Hoisting another sign that climate-change denial is fast becoming a losing proposition in mainstream U.S. politics, influential corporate lobby shop American Legislative Exchange Council, or ALEC, has sued two activist groups to try and stop them from pointing out the ways it has attempted to muddy the science of global warming, as reported by the Washington Post.
ALEC’s lawyers sent letters to Common Cause and the League of Conservation Voters demanding that they “cease making false statements” and “remove all false or misleading material” that suggests ALEC is in the climate denial business.
The groups flatly rejected the demand. (Read a statement from Common Cause here.) The groups point to a record of public statements and to legislation ALEC has pushed in state capitols around the country for years. ALEC bills have stated that the science of climate change is uncertain while promoting fossil fuel interests and squashing the renewable energy sector.
The lawsuit comes as high-profile companies have begun defecting from ALEC, citing public relations concerns tied to perceptions that ALEC and the companies that fund ALEC are on the wrong side of the battle over climate change.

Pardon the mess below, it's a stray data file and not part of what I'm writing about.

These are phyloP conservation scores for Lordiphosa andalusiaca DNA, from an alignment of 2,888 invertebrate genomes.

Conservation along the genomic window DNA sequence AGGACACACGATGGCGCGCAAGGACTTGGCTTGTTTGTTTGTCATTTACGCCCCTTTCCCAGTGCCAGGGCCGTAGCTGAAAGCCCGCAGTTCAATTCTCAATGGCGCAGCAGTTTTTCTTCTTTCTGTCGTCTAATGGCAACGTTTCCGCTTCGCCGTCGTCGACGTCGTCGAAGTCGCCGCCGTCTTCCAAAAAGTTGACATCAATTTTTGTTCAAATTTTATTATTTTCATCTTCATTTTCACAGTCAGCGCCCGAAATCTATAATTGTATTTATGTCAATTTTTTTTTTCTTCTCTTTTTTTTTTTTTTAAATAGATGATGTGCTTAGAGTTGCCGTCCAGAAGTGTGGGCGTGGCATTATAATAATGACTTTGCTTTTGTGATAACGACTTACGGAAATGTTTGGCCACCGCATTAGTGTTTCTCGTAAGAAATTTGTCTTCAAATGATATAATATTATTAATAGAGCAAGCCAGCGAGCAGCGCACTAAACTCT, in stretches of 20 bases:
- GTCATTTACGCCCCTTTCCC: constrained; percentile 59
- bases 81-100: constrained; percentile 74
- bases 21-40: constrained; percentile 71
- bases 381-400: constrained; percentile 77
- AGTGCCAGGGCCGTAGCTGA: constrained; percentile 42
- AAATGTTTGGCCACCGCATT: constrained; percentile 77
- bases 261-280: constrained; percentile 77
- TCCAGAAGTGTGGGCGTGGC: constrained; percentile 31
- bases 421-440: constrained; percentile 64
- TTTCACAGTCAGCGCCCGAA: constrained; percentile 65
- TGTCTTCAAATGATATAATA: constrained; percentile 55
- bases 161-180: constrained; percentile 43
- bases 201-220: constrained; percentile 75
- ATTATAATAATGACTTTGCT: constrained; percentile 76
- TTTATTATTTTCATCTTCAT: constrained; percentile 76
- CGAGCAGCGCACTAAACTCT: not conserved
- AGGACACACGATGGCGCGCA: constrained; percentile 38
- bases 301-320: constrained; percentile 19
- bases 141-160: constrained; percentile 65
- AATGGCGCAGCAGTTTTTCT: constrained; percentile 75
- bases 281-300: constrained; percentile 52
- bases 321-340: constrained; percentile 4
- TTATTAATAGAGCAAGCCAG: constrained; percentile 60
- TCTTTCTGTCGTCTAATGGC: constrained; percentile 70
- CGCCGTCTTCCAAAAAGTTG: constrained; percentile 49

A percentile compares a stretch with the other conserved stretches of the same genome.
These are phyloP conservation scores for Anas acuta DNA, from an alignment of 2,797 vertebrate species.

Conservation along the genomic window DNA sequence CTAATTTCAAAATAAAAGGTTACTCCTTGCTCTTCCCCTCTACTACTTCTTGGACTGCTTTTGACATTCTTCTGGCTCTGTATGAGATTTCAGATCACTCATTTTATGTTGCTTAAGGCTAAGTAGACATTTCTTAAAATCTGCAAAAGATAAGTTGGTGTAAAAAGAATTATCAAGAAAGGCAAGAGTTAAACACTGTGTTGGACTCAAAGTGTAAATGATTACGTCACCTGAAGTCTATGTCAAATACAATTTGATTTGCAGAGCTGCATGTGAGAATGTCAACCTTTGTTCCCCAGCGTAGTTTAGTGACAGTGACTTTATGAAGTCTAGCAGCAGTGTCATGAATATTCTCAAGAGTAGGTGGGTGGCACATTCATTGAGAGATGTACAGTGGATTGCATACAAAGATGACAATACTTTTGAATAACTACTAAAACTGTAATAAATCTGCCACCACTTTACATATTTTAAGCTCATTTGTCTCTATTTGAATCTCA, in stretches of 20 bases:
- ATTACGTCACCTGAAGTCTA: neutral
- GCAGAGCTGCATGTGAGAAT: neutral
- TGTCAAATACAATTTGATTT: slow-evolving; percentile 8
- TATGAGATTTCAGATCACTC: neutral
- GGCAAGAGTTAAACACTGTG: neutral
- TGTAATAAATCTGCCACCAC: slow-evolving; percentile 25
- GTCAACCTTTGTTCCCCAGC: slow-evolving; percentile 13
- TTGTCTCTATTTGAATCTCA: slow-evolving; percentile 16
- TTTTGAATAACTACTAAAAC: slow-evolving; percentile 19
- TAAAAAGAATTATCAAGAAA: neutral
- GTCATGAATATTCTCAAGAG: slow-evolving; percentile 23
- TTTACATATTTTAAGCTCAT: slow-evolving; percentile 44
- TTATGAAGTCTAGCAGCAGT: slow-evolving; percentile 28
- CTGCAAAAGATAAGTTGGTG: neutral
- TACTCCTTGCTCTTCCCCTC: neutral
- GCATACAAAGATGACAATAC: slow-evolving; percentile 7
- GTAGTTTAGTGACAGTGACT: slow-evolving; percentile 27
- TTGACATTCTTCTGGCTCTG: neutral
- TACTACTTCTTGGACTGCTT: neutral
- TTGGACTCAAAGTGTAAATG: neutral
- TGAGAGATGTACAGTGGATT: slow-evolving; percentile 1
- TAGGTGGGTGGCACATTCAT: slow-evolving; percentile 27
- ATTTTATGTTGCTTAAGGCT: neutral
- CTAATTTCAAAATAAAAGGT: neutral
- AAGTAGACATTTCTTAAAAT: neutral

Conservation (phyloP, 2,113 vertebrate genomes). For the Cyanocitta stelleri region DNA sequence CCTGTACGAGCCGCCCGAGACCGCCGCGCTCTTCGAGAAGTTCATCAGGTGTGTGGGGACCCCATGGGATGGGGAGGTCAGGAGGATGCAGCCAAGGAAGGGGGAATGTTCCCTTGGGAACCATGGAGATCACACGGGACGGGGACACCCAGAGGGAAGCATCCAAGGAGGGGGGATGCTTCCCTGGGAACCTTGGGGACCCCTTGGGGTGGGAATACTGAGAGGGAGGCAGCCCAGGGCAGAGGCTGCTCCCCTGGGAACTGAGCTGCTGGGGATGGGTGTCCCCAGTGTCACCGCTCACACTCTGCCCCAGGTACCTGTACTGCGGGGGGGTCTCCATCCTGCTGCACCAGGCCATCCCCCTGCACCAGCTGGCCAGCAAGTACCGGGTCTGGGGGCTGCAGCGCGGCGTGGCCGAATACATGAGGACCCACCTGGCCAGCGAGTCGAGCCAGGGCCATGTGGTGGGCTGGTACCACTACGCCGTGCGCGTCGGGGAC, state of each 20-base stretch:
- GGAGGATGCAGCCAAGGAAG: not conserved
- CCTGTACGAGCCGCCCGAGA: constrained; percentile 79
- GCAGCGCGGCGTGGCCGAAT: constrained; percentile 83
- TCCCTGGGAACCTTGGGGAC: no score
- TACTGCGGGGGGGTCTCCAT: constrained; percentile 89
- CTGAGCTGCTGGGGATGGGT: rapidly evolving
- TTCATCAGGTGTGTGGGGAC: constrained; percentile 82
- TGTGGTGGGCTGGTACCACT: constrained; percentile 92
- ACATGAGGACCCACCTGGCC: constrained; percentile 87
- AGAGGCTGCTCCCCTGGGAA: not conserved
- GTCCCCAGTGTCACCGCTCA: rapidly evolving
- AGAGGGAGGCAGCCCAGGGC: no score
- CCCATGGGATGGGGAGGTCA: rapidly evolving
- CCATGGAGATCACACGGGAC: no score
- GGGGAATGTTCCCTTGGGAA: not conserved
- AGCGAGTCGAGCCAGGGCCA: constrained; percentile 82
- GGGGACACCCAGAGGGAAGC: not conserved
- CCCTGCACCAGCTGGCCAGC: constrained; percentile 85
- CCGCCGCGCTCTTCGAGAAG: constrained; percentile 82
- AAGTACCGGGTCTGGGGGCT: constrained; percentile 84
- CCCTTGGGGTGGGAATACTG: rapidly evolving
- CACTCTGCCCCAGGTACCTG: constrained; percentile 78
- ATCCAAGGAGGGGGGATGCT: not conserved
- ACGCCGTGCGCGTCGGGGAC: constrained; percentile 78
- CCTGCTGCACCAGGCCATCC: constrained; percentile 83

Companies that have dropped their membership in the organization so far include Google, British Petroleum, Facebook, Yahoo and Northrop Grumman.
From the Post:[blockquote]The legal spat is an escalation of the conflict and suggests ALEC is feeling the heat of the activist groups’ efforts. It also suggests a new risk to organizations that rely on the donations from companies that do not want to be associated with organizations accused of denying that human activity is warming the atmosphere at an alarming rate.
The dispute comes at a time when conservative states and lawmakers and some energy sectors — especially coal interests — are also amping up their battle against the Obama administration’s push to regulate greenhouse-gas emissions from power plants, a move that will shift the nation toward more use of natural gas and renewable energy.[/blockquote]
ALEC mainly produces model rules and legislation for state lawmakers to introduce. The legislation is often written and almost always shaped by industry representatives. ALEC “member” companies underwrite the organization by paying dues.
Nearly 40 percent of state lawmakers in the country belong to ALEC and travel on the “scholarships” provided by the organization to attend its national meetings and mix with corporate executives.
ALEC’s critics say that, with its long reach and the vast resources, it effectively displaces public interest as the top priority of elected officials. Leaked documents recently showed that the group aimed to ask members to take loyalty oaths and swear to “put the interests of the organization first.”
Photo by ribarnica.